In the same tournament as above, I became distracted resolving a problem on a board for about 5 minutes. When I finished, the players at one board raised their hand and I walked over to discover an empty board. No pawns, no pieces, no Kings – just 64 empty squares staring up at me. They were both claiming that they had won the game.

GoodKnight doesn’t have the time to review one of his games for this article. I am not the right person to analyze them either. I am very glad that I have played two games against him, unfortunately I lost both of them!

Michalis: I’d like your comments about the level of correspondence chess in this site, and your opinion about the opponents you face.
GoodKnight: The players in M-class here at PlayChess are the strongest I have encountered on any Internet site. I have played at about ten different sites, but I always come to PlayChess to face my most challenging games.
Michalis: Thank you very much for your time.
GoodKnight: I hope that you will continue the series and interview many other players. It will be interesting to get to know additional information about some of my friends and opponents. Thank you again for taking on this project. I enjoyed participating.

I said that I cannot analyze them, but aided by my computer I was able to spot an interesting combination from a very recent game.

HCL-M434-16   (1-0)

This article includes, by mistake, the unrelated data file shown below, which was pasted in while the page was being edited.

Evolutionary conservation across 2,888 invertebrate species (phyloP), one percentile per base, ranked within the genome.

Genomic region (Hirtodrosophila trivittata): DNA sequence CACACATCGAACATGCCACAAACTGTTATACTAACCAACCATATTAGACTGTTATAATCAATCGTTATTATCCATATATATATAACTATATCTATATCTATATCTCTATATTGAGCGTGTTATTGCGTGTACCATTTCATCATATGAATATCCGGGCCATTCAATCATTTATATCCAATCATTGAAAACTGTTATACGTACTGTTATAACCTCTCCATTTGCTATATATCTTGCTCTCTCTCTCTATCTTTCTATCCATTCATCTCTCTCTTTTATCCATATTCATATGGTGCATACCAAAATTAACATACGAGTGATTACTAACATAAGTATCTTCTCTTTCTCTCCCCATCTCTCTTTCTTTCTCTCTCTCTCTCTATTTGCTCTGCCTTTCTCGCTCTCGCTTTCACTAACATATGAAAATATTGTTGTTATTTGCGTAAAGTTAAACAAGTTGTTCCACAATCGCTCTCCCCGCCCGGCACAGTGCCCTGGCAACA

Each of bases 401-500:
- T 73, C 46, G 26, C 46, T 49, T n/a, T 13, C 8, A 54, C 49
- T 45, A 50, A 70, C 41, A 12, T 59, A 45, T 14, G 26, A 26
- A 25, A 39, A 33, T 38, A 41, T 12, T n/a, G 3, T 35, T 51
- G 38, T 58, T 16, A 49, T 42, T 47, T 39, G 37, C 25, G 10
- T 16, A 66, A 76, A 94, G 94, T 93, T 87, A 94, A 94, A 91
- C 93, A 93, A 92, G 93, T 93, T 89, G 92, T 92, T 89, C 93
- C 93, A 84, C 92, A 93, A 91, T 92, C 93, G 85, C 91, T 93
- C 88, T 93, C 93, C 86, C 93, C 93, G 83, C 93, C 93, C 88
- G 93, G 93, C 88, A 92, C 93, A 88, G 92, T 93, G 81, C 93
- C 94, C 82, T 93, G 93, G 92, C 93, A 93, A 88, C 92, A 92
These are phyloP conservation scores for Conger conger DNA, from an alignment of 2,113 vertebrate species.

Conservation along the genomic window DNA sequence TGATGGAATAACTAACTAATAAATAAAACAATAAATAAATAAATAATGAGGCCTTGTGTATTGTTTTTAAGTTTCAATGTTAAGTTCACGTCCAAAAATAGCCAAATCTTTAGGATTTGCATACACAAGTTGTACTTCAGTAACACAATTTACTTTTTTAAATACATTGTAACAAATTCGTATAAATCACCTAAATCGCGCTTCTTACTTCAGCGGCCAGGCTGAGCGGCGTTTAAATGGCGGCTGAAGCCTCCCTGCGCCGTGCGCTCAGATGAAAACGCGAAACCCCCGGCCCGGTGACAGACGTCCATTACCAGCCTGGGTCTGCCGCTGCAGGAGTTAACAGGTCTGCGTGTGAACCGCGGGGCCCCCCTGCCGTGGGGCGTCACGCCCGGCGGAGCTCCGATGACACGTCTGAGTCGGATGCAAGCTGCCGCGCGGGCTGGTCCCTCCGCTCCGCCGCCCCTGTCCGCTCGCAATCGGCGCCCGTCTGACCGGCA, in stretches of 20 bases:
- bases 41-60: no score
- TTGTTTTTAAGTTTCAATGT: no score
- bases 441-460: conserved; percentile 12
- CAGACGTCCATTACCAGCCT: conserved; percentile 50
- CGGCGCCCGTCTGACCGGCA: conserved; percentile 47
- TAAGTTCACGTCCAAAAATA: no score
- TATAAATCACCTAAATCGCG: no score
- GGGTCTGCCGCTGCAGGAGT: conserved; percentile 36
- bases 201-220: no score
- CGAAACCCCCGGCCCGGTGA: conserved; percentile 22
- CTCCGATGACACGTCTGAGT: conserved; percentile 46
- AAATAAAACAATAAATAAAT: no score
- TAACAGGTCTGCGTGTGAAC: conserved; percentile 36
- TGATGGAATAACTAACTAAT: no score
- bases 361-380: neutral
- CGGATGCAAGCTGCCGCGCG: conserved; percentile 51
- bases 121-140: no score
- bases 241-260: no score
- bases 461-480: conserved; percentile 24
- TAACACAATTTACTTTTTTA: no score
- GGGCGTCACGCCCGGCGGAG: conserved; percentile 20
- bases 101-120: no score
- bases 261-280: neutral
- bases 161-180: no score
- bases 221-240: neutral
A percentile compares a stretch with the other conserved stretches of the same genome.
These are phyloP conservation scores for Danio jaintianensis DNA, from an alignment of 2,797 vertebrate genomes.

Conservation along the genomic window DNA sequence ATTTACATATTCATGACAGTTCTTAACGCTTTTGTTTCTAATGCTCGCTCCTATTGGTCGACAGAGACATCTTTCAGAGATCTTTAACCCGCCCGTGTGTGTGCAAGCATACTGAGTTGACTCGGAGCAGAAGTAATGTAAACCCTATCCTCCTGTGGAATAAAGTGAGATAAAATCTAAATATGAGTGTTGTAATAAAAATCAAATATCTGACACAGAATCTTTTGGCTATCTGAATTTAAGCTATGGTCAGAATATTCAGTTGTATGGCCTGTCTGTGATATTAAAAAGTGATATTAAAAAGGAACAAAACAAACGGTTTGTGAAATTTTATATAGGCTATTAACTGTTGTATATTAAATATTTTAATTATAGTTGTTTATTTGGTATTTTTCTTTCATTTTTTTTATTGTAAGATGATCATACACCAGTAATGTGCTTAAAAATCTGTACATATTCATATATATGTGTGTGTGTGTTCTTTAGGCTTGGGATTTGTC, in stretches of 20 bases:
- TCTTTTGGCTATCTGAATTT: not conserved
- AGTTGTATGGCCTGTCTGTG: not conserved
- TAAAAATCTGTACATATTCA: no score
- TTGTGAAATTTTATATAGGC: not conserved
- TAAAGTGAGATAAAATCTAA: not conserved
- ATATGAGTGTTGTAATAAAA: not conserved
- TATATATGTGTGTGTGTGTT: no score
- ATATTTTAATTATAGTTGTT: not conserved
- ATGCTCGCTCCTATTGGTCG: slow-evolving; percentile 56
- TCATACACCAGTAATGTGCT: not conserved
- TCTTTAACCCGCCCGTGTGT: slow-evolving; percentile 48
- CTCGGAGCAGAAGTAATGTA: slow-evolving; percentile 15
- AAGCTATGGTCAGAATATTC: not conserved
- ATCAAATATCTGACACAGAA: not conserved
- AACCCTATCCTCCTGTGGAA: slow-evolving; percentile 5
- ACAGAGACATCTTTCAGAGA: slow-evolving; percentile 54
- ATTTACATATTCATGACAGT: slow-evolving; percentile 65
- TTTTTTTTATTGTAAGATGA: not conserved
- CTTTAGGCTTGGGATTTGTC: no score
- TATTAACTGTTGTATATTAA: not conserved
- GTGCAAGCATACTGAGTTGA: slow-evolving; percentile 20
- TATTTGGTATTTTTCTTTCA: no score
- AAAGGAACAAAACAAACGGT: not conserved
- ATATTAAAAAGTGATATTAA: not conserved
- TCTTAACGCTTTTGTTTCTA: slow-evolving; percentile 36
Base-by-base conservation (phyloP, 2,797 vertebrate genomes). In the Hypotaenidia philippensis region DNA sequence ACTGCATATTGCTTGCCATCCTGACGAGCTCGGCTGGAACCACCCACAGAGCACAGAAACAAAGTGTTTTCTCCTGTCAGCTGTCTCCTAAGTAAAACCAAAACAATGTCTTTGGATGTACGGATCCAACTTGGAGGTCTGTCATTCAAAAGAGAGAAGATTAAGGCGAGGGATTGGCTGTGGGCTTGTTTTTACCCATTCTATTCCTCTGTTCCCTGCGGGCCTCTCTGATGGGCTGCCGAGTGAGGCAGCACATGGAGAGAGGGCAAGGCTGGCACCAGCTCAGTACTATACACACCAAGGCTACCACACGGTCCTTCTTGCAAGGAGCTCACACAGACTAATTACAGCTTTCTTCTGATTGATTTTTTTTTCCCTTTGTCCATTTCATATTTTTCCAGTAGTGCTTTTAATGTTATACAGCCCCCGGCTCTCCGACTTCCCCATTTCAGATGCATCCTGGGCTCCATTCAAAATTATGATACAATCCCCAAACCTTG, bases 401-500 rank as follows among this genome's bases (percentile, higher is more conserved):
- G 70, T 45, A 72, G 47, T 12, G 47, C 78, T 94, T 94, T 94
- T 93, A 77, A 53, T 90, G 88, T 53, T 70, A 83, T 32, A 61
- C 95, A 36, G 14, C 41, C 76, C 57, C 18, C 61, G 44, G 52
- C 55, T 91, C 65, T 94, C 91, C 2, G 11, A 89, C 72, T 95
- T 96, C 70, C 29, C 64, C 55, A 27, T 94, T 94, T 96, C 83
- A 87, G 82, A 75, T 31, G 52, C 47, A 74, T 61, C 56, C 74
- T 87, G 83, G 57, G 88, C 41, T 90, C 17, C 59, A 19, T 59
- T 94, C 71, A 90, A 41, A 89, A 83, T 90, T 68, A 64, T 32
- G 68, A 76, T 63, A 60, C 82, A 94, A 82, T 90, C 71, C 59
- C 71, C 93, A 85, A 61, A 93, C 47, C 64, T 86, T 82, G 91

GoodKnight - stangew
completed on January 6th, 2004

1.e4 c5 2.Nf3 e6 3.d4 cxd4 4.Nxd4 a6 5.Bd3 b5 6.O‑O Bb7 7.Nc3 Qc7 8.a3 Nf6 9.Qf3 Nc6 10.Nxc6 Bxc6 11.Bf4 Qb7 12.Be5 Be7 13.Bd4 Notice that White prefers to place his Bishops ready for a Kingside attack. 13... O‑O 14.Qg3 d6 15.f4 White prepares e5 15... Rfc8 16.e5 The Kingside attack begins. Black’s pieces are on the other side of the board. There is only a single Knight defending the Black King and soon it is forced to abandon the f6 square. 16... dxe5 17.fxe5 Ne4 18.Qg4 Nxc3

black Rook on a8 b8 black Rook on c8 d8 e8 f8 black King on g8 h88
a7 black Queen on b7 c7 d7 black Bishop on e7 black Pawn on f7 black Pawn on g7 black Pawn on h77
black Pawn on a6 b6 black Bishop on c6 d6 black Pawn on e6 f6 g6 h66
a5 black Pawn on b5 c5 d5 white Pawn on e5 f5 g5 h55
a4 b4 c4 white Bishop on d4 black Knight moving from e4 f4 white Queen on g4 h44
white Pawn on a3 b3 black Knight on c3 white Bishop on d3 e3 f3 g3 h33
a2 white Pawn on b2 white Pawn on c2 d2 e2 f2 white Pawn on g2 white Pawn on h22
white Rook on a1 b1 c1 d1 e1 white Rook on f1 white King on g1 h11
a b c d e f g h  

Black decided to take the c3 Knight, a piece not involved in the attack. Can you see the continuation? It is not very difficult to guess what goes on.

19.Bxh7+ Demolishes the pawn shield 19... Kf8?? This move only causes further problems. It would be better to play 19...Kxh7 exposing the King to any attack after which 20.Rxf7 is the only move that maintains the advantage for White. Notice that after 20.Qh5+ Kg8 White can only draw with perpetual check. Any other move allows Black to use the material advantage and win. 20.Rxf7+ Another meaningful sacrifice. 20... Kxf7 Black could delay the end if he had played 20...Ke8. The game lasted for 5 more moves. 21.Bg6+ Kg8 22.Qxe6+ Kh8 23.Qh3+ Kg8 24.Qh7+ Kf8 25.Qh8+# 1–0

Posted by Michalis Kaloumenos at 08:30 PM | Comments (9)